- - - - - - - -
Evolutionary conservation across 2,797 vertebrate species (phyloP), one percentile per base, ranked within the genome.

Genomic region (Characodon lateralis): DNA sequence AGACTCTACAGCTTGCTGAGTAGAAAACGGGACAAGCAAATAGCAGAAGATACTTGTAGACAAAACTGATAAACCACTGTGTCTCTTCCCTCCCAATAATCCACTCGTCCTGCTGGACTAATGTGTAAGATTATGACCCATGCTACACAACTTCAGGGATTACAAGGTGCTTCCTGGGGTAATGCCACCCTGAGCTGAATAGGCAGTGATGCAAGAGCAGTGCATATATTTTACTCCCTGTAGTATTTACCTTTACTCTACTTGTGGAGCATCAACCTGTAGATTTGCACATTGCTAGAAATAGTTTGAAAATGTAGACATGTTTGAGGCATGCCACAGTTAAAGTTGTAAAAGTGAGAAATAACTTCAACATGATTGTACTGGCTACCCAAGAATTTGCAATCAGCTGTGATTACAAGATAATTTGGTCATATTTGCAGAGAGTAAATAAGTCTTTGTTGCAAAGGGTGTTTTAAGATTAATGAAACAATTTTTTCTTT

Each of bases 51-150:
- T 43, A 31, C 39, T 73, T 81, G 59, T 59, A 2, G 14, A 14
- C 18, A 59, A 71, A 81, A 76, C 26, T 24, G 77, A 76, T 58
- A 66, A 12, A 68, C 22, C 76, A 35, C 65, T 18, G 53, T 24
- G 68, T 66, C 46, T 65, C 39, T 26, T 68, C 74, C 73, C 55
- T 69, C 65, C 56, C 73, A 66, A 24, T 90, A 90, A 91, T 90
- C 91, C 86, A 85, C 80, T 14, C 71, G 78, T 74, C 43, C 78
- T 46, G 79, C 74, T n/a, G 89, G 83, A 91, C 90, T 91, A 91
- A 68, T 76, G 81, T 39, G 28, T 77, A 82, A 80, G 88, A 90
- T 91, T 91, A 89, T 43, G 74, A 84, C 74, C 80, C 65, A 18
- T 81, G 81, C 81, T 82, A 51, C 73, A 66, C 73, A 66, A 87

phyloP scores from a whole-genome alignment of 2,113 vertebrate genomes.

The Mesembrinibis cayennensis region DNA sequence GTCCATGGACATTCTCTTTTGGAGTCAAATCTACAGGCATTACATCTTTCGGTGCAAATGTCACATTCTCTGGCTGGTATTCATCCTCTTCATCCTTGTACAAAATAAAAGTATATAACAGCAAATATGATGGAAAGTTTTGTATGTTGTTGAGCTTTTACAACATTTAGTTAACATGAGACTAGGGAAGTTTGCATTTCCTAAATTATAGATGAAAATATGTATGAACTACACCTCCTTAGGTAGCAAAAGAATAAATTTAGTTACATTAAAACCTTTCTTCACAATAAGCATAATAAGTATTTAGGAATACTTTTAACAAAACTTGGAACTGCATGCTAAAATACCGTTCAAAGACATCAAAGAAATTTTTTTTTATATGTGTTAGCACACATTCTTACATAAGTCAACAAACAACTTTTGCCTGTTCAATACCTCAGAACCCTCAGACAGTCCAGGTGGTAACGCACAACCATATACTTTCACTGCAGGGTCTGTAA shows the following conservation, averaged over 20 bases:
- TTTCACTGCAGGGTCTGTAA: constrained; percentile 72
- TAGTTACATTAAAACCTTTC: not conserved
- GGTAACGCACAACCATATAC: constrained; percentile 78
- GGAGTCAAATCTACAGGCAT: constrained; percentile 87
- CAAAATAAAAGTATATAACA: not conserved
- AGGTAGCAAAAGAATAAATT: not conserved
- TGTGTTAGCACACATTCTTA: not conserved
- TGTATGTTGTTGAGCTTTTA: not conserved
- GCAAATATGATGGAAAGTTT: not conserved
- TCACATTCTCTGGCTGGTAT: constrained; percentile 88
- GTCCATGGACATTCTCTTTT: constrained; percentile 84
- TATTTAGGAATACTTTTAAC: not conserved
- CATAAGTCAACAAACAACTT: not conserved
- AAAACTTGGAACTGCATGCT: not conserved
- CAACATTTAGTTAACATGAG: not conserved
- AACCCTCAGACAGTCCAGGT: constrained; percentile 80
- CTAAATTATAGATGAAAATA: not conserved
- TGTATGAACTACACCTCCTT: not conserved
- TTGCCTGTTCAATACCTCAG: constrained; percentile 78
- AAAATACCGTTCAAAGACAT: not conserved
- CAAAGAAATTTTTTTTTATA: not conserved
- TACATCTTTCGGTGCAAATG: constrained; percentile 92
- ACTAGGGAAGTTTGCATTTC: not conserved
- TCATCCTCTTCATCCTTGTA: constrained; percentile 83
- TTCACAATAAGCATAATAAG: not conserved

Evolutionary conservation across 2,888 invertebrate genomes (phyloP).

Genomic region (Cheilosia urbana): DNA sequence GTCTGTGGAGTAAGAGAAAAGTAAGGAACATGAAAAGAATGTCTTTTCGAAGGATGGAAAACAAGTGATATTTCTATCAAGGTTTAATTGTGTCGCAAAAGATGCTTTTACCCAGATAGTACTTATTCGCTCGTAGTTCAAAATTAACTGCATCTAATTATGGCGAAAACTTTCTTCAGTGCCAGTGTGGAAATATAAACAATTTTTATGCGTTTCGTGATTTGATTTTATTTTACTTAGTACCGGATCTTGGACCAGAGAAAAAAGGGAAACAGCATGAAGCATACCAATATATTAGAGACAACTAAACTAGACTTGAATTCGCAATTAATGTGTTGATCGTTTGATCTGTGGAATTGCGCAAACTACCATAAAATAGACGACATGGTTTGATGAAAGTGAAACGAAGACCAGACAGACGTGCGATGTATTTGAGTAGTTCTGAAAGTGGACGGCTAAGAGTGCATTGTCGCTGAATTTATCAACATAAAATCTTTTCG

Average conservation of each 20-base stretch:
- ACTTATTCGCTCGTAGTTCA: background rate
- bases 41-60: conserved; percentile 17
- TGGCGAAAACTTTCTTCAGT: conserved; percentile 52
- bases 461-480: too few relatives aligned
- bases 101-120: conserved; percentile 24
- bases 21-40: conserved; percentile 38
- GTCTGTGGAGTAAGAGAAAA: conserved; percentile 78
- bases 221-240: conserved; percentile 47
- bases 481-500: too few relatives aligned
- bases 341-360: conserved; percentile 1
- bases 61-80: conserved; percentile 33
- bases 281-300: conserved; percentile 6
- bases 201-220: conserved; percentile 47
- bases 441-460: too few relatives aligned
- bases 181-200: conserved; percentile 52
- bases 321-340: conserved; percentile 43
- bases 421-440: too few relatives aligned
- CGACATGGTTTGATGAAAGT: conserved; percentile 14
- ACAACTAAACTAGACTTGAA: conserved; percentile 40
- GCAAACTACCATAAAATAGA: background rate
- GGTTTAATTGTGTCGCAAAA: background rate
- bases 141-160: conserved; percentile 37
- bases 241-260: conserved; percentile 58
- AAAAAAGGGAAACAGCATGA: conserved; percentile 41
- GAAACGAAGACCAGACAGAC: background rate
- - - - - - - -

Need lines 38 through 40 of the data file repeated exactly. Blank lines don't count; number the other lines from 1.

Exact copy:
- ACTAGGGAAGTTTGCATTTC: not conserved
- TCATCCTCTTCATCCTTGTA: constrained; percentile 83
- TTCACAATAAGCATAATAAG: not conserved